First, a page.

A Global Warming Mindmap That Answers Five Questions (a work in progress)

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A Global Warming Mindmap That Answers Five Questions (a work in progress) by Mind Map: A Global Warming Mindmap That Answers Five Questions (a work in progress)

1. 1 What is it?

1.1. Climate change is a large-scale, long-term shift in the planet's weather patterns and average temperatures.

2. 2 How is it happening?

2.1. Climate change is happening because carbon gases in Earth's atmosphere (the greenhouse gases) trap the Sun's heat. This process warms the Earth . Human behaviour has increased these gases so Earth's temperature is rising

3. 3 What are the consequences?

3.1. Climate change has consequences which all come from the rise in Earth's temperature

3.1.1. Climate instability

4. 4 How can it be controlled?

4.1. Climate change can only be controlled by changing human behavior to reduce the production of greenhouse gases

4.1.1. All feasible paths to a low carbon economy and, eventually, net zero carbon dioxide emissions require a massive increase in the role of electricity. The share of electricity in final energy demand will have to grow from around 20 percent today to around 60 percent by middle to latter half of the century, and total global electricity generation will have to rise dramatically, from around 25,000 terawatt-hours today to as much as 100,000 TWh.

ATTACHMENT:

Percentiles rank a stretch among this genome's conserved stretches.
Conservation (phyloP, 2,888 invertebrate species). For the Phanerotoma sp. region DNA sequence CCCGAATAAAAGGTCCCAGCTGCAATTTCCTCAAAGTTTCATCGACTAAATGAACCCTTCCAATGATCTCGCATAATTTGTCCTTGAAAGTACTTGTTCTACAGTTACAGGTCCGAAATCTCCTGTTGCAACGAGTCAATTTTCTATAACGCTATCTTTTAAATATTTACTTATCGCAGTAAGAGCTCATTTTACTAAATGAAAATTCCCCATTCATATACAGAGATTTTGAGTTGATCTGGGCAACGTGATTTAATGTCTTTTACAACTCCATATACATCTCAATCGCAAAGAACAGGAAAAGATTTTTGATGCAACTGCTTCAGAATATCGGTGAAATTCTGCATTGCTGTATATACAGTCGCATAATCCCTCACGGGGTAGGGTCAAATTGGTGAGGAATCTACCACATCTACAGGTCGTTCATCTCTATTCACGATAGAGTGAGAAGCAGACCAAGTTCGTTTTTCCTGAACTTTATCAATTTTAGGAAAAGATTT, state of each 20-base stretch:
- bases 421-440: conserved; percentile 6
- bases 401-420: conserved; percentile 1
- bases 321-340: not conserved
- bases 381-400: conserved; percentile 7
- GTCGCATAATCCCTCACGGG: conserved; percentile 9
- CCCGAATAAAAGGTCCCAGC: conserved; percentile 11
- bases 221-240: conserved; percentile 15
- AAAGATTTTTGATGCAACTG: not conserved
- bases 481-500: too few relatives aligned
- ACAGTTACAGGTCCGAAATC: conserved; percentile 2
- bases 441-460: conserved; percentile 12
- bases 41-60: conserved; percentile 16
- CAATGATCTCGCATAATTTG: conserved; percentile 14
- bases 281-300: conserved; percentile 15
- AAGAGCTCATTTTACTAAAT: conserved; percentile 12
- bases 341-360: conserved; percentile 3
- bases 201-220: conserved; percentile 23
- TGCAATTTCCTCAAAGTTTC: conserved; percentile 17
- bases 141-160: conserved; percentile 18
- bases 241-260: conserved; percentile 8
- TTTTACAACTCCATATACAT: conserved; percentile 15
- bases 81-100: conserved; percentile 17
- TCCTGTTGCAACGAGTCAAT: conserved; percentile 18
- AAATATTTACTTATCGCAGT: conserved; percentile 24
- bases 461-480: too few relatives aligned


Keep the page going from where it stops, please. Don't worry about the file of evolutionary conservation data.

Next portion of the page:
4.1.2. Hydrogen, ammonia and perhaps methanol must be used as energy carriers in transport and industrial applications and as chemical feedstock inputs. All three will eventually be produced synthetically, using clean electricity as the ultimate energy source.

4.1.3. Biomass could provide low carbon aviation fuel, or feedstock for plastics production. The total scale of use, however, will need to be carefully managed to avoid harmful impacts on ecosystems and food supply.

4.1.4. There should be at least some role for carbon capture, and either storage or use, in key industrial processes such as cement production, where viable alternative routes to decarbonization are currently unavailable.

5. 5 How can democratic governance be established for the transition to a zero carbon economy that is equitable and just?

5.1. By ensuring a people-centred approach, such that the gains are shared equitably and the transition is just.

5.2. By accelerating investment in sustainable infrastructure, supported by clear national and sub-national strategies and programmes.

5.3. By pricing carbon and moving toward mandatory disclosure of climate related financial risks, as part of a broader policy package

5.4. By ensuring that people are educated to participate in citizen's assemblies to define the 'will of the people'